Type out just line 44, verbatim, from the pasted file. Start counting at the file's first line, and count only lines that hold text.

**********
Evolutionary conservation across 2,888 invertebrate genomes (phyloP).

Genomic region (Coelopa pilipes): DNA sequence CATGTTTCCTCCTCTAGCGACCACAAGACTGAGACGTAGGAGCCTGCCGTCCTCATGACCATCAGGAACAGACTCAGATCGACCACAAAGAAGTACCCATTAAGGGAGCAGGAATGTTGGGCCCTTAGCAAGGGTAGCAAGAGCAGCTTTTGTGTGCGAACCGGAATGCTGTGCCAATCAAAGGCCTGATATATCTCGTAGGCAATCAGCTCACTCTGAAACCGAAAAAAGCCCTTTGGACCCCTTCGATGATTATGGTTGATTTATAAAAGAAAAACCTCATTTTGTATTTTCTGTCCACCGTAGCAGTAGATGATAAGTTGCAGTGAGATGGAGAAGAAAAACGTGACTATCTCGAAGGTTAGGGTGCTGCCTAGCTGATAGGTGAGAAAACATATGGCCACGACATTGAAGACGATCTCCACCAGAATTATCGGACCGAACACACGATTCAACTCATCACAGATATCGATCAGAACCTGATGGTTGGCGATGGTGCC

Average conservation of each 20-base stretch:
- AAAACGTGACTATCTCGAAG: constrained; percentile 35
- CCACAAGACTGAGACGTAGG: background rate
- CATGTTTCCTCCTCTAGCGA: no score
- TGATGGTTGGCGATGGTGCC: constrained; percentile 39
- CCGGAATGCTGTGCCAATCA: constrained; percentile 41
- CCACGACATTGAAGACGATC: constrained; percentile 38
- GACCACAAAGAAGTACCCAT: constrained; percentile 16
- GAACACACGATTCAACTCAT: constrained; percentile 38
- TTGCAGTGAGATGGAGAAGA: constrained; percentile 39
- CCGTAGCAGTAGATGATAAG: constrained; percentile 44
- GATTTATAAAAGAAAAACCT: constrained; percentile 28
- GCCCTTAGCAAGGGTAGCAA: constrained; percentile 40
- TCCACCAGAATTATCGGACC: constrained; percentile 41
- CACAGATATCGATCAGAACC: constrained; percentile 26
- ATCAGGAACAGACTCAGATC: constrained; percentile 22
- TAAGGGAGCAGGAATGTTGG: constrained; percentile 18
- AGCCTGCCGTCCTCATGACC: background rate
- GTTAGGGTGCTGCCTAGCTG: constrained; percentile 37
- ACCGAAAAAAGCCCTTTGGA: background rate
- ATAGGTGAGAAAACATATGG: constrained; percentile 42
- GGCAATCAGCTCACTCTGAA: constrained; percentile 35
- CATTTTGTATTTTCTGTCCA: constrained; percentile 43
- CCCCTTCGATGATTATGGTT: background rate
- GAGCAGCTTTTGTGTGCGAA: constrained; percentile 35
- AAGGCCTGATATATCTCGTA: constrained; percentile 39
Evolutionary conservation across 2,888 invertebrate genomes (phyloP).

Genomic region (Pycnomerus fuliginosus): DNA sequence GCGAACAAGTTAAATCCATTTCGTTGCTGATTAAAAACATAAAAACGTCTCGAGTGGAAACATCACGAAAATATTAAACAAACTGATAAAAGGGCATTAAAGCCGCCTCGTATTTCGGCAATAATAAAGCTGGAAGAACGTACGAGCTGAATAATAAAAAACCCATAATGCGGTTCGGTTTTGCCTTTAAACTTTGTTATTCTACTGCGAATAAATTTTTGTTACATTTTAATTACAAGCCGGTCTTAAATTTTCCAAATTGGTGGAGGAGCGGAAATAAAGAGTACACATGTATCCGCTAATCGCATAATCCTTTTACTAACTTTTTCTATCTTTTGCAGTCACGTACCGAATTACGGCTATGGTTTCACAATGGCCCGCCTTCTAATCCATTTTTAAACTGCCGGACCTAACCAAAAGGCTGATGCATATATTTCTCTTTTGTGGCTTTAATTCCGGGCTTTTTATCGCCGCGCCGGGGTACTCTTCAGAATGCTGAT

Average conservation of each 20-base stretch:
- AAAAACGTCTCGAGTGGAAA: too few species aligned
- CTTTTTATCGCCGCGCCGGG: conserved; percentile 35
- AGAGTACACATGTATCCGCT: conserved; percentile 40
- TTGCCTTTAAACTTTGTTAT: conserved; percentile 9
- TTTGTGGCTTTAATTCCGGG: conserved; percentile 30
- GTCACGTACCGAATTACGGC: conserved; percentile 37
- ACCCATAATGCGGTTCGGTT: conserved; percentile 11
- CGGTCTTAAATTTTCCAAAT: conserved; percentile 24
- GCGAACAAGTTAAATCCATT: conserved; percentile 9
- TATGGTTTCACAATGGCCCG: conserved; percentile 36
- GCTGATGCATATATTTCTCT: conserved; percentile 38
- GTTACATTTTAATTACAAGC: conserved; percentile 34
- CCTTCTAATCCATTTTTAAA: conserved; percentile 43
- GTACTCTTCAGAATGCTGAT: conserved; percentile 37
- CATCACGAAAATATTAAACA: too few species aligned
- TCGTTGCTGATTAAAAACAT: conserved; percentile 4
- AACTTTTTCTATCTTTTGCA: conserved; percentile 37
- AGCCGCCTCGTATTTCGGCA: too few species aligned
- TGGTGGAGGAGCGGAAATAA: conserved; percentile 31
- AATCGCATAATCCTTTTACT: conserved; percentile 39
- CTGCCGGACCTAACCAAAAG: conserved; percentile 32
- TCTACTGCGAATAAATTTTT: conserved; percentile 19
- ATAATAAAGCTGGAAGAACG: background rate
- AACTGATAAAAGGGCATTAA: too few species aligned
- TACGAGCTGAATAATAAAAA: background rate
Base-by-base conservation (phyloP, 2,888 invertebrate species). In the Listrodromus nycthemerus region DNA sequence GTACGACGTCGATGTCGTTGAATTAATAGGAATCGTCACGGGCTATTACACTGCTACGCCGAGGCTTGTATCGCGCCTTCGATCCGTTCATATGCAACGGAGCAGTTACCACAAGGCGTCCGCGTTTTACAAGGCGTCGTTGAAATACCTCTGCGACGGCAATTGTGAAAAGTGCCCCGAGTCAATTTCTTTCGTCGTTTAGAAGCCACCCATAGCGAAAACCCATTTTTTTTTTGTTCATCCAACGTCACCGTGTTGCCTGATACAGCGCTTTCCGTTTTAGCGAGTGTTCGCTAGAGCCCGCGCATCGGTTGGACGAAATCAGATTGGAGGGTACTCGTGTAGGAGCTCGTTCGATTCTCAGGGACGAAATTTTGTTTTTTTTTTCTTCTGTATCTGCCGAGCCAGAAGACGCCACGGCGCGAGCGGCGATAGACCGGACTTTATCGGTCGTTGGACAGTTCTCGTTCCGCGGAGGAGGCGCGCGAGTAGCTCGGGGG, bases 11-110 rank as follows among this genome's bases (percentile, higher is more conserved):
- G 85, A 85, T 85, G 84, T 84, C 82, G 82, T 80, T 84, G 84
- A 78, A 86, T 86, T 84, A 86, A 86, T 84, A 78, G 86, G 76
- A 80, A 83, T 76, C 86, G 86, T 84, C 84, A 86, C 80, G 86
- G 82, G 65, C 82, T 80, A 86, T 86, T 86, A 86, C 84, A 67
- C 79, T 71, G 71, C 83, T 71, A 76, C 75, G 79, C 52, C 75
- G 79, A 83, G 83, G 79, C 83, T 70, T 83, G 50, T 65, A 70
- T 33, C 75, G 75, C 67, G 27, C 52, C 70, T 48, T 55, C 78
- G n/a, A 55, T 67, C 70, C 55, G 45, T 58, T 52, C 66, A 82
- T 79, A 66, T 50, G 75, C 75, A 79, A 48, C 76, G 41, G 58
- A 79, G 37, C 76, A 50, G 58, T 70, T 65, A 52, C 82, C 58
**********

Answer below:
- CCTTCTAATCCATTTTTAAA: conserved; percentile 43